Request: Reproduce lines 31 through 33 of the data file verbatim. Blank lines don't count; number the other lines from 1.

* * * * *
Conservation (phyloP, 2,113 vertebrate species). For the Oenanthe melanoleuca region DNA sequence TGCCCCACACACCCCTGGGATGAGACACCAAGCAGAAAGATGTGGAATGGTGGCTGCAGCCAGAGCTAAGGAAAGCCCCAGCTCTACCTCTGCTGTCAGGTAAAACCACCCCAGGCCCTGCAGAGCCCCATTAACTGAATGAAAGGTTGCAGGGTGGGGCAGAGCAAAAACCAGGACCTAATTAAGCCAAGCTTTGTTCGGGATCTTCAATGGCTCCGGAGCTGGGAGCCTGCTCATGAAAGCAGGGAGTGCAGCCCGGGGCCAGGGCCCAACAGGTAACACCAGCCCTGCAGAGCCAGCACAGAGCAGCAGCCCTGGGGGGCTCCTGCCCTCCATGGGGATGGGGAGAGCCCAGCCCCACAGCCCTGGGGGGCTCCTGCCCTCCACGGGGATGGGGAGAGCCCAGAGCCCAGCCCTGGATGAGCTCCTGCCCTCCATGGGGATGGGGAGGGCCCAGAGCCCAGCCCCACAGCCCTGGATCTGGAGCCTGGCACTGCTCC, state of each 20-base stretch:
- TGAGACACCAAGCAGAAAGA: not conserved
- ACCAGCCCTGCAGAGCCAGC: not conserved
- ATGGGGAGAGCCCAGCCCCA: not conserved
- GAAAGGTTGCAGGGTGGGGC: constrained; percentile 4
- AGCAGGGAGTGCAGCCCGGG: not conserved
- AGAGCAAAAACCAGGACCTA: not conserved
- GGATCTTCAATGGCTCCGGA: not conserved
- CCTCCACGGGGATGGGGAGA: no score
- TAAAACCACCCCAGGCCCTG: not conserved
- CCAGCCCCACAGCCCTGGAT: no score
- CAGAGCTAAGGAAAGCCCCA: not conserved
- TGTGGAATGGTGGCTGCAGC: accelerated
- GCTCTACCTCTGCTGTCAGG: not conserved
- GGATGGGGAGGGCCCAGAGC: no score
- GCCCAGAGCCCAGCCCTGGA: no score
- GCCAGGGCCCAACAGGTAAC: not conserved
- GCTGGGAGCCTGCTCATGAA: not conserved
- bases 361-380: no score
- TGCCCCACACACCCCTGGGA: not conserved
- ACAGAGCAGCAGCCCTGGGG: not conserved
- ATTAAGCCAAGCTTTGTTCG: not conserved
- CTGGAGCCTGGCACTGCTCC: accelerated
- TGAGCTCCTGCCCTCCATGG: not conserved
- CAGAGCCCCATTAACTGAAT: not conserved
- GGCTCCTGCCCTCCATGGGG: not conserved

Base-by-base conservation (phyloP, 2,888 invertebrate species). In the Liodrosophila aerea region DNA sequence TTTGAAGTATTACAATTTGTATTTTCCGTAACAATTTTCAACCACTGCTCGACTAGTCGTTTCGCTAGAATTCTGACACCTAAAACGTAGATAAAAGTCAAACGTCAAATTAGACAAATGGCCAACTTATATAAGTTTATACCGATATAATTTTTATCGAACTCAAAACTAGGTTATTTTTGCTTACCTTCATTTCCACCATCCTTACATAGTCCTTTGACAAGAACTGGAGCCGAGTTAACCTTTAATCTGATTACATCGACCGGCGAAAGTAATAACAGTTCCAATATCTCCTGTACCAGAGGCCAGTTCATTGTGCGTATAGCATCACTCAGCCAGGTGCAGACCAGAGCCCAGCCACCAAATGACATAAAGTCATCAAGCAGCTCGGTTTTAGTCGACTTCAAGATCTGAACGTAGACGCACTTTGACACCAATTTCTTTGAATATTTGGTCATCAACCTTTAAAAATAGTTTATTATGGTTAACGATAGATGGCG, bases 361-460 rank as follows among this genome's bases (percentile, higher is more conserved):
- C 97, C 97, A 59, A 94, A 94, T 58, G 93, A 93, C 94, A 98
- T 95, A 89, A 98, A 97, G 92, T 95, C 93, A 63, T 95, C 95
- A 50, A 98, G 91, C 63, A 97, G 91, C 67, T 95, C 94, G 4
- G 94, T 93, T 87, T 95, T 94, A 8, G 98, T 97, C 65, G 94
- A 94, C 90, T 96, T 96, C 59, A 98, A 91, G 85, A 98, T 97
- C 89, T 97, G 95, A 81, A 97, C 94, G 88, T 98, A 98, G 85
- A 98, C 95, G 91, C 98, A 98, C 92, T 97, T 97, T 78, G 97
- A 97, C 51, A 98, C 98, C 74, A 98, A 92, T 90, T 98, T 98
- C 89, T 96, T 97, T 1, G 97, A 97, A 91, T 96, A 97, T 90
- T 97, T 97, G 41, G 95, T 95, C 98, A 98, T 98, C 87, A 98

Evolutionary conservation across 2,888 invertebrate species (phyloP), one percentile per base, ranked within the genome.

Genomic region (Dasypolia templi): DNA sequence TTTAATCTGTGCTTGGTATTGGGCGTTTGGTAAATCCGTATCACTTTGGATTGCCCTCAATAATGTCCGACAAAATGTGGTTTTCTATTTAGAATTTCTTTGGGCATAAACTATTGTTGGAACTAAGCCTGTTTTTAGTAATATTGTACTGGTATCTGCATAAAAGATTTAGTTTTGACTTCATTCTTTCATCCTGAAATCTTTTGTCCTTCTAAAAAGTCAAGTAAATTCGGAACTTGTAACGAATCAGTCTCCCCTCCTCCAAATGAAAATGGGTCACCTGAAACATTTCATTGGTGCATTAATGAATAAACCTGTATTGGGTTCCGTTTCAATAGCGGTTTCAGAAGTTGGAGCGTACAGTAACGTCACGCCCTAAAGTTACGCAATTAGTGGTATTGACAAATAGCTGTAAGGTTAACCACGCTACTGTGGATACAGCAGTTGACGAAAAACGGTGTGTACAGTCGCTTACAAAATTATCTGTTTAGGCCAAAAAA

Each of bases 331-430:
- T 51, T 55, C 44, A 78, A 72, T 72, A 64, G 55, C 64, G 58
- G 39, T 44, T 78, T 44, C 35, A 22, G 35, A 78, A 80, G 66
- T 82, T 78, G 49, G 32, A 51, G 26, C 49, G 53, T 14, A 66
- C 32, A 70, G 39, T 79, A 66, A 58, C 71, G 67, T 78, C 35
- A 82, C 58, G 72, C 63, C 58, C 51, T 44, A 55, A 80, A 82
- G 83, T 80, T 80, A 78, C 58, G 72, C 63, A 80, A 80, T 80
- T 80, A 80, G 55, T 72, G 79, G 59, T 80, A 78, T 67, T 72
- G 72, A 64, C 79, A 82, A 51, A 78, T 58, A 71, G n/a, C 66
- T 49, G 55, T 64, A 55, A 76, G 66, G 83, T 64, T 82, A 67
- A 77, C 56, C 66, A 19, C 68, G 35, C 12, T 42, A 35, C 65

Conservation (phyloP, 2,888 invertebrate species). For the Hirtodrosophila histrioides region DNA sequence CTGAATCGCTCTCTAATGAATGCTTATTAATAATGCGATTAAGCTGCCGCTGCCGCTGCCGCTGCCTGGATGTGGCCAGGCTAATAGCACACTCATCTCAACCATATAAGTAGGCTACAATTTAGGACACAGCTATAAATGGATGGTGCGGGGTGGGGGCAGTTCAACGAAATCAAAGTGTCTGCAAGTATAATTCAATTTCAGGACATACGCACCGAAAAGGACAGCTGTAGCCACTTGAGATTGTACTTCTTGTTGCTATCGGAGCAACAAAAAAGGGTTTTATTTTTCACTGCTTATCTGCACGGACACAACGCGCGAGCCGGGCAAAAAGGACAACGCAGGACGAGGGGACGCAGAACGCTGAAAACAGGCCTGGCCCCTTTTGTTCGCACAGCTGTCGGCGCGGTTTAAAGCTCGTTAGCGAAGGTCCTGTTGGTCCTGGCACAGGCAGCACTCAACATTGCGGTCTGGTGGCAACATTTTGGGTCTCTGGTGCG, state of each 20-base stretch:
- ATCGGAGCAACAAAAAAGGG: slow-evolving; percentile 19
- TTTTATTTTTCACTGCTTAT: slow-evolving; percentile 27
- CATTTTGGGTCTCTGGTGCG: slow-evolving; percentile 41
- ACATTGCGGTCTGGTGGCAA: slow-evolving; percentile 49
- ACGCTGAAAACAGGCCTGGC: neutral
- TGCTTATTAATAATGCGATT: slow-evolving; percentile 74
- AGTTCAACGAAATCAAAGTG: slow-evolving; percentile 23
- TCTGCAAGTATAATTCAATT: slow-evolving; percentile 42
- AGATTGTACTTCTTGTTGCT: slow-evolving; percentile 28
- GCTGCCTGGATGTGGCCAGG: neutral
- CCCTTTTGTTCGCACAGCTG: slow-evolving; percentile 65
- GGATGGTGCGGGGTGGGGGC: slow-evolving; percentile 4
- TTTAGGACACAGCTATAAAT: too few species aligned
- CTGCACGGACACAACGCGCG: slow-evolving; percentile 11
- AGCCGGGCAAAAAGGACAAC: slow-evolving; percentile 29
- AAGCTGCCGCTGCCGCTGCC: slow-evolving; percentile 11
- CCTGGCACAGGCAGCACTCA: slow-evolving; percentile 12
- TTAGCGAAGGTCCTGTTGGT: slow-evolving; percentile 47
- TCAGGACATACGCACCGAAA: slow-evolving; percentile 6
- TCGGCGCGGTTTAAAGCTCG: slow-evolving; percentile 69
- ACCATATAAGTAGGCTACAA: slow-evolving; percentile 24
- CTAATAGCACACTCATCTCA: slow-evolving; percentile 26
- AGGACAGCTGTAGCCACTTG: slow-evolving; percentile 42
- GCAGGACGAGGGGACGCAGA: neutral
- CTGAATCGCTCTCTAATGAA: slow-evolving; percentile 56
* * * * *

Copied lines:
- G 94, T 93, T 87, T 95, T 94, A 8, G 98, T 97, C 65, G 94
- A 94, C 90, T 96, T 96, C 59, A 98, A 91, G 85, A 98, T 97
- C 89, T 97, G 95, A 81, A 97, C 94, G 88, T 98, A 98, G 85